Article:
In a recent opinion in the Hannaford Brothers Co. Customer Data Security Breach Litigation (MDL-1954), U.S. District Court Judge D. Brock Hornby asked Maine's highest court to weigh in on the types of damages that may be recovered by consumers affected by a security breach. Judge Hornby earlier had ruled that most class members in the case could not prove recoverable damages, because those individuals received refunds of all fraudulent charges incurred following the breach. In October, however, Judge Hornby granted in part the plaintiffs' motion for reconsideration and certified a question regarding the extent of damages recoverable as compensation for victims' time spent dealing with the aftermath of a security breach.
The Hannaford case is the multi-district consolidation of some 25 class action complaints that were filed following Hannaford's announcement of a breach of the security of certain customer data. The breach compromised the account information of customers from an interstate chain of more than 300 supermarkets, including more than 4.2 million consumer credit and debit account numbers, authorizations and expiration dates.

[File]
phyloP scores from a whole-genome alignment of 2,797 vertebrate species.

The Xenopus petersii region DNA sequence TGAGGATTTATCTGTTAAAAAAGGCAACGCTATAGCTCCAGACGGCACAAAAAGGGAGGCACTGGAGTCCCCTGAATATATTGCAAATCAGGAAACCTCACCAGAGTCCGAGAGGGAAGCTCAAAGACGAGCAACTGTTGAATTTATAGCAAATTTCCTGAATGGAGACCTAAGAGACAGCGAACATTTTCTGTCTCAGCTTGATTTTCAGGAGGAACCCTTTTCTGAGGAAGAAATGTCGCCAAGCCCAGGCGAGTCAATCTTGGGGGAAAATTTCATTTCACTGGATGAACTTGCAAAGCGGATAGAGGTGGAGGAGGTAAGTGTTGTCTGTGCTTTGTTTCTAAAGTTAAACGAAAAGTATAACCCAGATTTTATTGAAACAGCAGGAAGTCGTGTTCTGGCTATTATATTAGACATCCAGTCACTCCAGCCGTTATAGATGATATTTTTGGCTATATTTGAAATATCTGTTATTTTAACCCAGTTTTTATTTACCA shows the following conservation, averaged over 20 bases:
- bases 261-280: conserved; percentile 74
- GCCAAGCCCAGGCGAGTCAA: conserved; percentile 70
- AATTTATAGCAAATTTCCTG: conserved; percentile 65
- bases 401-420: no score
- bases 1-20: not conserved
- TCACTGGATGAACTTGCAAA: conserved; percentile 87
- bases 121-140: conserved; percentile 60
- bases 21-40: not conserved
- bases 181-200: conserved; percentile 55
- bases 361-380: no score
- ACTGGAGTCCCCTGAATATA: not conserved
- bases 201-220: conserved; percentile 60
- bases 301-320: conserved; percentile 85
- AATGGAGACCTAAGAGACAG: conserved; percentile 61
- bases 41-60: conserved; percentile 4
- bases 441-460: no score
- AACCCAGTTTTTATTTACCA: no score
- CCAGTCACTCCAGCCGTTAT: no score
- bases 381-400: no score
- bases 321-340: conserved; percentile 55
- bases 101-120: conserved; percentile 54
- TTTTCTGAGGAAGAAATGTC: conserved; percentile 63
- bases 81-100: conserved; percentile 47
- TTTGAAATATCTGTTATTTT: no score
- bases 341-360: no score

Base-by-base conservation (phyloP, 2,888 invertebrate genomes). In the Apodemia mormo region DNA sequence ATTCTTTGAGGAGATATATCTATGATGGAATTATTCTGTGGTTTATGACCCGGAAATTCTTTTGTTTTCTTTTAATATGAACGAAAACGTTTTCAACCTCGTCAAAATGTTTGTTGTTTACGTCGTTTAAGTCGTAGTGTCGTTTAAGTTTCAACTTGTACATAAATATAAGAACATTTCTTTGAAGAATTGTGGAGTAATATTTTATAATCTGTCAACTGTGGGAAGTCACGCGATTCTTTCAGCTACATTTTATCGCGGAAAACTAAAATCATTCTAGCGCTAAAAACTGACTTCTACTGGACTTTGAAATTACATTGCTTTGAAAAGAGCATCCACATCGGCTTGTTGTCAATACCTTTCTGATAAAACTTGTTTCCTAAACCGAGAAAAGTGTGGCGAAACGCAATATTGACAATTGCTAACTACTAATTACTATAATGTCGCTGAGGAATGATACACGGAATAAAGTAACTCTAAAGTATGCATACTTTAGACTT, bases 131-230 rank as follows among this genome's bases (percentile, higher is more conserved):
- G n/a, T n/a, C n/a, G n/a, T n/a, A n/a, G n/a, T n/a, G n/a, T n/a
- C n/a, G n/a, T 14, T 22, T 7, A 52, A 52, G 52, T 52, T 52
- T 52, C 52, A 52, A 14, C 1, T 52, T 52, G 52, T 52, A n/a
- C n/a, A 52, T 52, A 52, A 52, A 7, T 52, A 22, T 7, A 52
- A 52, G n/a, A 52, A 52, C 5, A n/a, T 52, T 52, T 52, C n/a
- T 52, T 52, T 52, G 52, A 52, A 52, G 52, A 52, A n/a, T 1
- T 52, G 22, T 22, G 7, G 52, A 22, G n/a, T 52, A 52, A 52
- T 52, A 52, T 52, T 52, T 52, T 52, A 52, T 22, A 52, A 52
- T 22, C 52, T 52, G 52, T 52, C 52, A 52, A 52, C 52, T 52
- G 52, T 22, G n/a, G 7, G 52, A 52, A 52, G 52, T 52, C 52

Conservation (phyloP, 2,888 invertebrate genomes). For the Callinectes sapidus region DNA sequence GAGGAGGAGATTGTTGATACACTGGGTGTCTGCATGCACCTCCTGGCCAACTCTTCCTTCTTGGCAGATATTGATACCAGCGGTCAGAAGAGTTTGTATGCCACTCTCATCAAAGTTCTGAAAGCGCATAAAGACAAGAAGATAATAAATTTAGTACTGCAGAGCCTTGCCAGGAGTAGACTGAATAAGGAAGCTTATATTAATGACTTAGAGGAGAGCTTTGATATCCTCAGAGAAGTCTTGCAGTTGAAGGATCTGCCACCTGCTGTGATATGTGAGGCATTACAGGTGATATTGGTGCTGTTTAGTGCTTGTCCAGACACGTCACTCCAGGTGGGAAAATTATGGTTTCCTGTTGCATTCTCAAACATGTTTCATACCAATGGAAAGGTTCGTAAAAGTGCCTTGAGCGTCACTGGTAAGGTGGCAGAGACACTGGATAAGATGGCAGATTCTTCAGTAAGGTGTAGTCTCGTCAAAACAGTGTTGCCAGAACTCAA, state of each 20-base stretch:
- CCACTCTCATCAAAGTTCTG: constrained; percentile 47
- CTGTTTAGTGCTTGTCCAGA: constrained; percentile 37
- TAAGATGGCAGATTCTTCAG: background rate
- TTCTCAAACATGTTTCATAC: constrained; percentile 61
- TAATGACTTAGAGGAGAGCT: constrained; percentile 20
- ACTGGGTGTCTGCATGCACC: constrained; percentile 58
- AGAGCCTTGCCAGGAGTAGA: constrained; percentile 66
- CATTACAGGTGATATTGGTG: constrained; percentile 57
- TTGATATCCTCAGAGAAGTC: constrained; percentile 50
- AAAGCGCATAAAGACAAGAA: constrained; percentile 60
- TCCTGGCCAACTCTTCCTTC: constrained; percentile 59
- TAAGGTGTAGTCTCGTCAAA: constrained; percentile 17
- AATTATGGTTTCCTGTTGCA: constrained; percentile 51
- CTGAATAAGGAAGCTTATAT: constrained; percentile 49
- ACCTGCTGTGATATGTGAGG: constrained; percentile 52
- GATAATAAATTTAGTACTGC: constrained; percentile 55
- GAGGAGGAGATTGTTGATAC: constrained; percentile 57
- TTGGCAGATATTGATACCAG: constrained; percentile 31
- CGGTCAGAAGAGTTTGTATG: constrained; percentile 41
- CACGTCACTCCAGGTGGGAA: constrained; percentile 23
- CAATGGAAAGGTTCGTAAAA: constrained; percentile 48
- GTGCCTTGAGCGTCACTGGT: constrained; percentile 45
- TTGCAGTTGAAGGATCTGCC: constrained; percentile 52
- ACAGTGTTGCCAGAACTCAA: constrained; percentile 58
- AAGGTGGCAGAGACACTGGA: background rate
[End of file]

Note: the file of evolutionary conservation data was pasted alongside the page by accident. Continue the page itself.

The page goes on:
Early in the case, Hannaford moved to dismiss the consolidated class action complaint. In a 39-page opinion issued on May 12, 2009, Judge Hornby ruled that the only plaintiffs who could proceed were those who were not reimbursed for fraudulent charges following the breach. The other plaintiffs, the court concluded, could not state a claim for damages because they could not show any actual or substantial loss of money or property. As a practical matter, this ruling all but ended the case, because all the claims of all plaintiffs were dismissed except for one, a customer who claimed to suffer from fraudulent charges that her bank would not reimburse.
While delivering a major blow to the plaintiffs, Judge Hornby's opinion left the door open for a potential challenge to certain aspects of his ruling. Specifically, Judge Hornby noted in footnote 151 that his "ruling deals with several questions of Maine law on which the Maine Law Court has not yet had the opportunity to give an opinion," and indicated that he would consider a motion to certify certain issues to that court for an opinion.
Accepting this invitation, the plaintiffs filed a Motion for Reconsideration and Certification requesting certification of four questions to the Maine Supreme Judicial Court: (1) whether Maine law recognizes an implied contractual obligation on the part of Hannaford to strictly (or with more than ordinary care) maintain the confidentiality and security of customer account information; (2) whether Maine law would recognize a claim for breach of a confidential relationship by Hannaford; (3) whether out-of-pocket expenses, charges incurred, premiums lost, and time and effort expended to remediate fraudulent charges were compensable under Maine law; and (4) whether Hannaford may be liable for violations of the Maine Unfair and Deceptive Trade Practices Act, and the extent of damages that may be imposed for such violations.